So there I stood, in disbelief. Stars in my eyes. A grin plastered on my face. My mind screamed silently, "Janis is right here in front of me!" And then. It happened. She actually looked over at me. Yes! Right at me! My face flushed and the world stood still for a moment. I could hear my heart beat in my ears, so I knew I was alive – otherwise I would have believed I had died and gone to heaven.

To my further amazement, she looked directly at me. A smile came across her lips and her eyes glinted. She nodded her head down and with a slight gesture of her hand beckoned for me to get closer to her. My brain shut down at this point and in disbelief I walked over next to her. To be honest, I almost tripped on myself as I skipped like a little girl across the street to get over to her. "Hey, chicky," she said. "How the hell are you?" I am sure I must have responded…but not for a million dollars could I tell you what it was I said. "Want a drink?" she asked, as she reached in under her wooly robes and pulled out a bottle of her trademark drink: Southern Comfort. She opened the bottle and handed it to me saying, "Here, have some."

Now at that point it could have been holy water or even arsnic water, it didn’t matter. There was no way I was going to refuse to drink whatever it was she offered. My fingers electrified when I touched the bottle, as they slightly brushed against her hand. I put the bottle to my cold lips and felt the rim warm them. She must have been carrying that bottle for some time under her coat. I slowly savored the sweet nectar of the thick swill. My tongue was instantly awake from the burn of the alcohol. I quickly swallowed and the hot glow followed the path to my gut. The burning must have been reflected on my face, because she giggled at my reaction. It was a giggle that only Janis could perform. I never took my eyes from hers (except for the brief moment I swallowed the hot liquid).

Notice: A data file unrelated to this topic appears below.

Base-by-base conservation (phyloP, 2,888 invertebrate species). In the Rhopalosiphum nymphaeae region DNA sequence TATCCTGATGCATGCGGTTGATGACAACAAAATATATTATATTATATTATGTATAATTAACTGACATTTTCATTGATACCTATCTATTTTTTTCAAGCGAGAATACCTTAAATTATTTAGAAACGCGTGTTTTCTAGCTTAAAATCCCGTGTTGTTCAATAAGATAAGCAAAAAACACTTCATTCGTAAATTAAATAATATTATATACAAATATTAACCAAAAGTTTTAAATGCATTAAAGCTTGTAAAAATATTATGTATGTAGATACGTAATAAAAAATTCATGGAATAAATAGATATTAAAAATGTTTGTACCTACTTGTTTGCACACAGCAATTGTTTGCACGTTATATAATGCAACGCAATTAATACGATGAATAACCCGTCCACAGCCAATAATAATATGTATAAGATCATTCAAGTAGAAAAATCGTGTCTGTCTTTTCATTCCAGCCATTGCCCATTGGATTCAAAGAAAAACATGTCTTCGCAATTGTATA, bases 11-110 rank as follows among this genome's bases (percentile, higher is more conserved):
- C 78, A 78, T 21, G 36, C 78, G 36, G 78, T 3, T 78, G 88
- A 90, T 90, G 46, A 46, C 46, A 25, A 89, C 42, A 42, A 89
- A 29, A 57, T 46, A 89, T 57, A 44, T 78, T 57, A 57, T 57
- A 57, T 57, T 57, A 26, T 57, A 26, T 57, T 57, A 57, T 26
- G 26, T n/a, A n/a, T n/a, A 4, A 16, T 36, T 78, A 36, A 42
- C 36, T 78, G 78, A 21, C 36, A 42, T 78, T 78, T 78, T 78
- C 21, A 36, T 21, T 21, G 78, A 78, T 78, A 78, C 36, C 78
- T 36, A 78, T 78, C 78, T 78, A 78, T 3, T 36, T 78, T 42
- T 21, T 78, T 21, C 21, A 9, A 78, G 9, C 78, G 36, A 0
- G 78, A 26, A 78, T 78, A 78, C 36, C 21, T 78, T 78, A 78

She turned to the "shadow man" to offer him a sip of the drink. He, too, came alive once she acknowledged his meager existence. Clearly, she was the star that night. Little did I know, little did any of us realize, that our precious Pearl would soon be lost. Lost to the addictions that consumed her body and soul, as is so common for all the great ones. The brighter the light, the faster the candle will burn – so they say.

Within a moment, she was gone. She disappeared as quickly as she arrived. All that remained were footprints in the snow. The lingering taste of her "drink" left its impression for a short while.

To this day, I smile fondly each time I see a bottle of Southern Comfort. Thank you, Janis, wherever you are, for acknowledging this little girl. It was one small and insignificant gesture on her part: offering a drink of swill to a cute little street urchin – but the experience itself marked my soul forever.


to read more of my stories... get my book: Memoirs of Dakini, now available on  AMAZON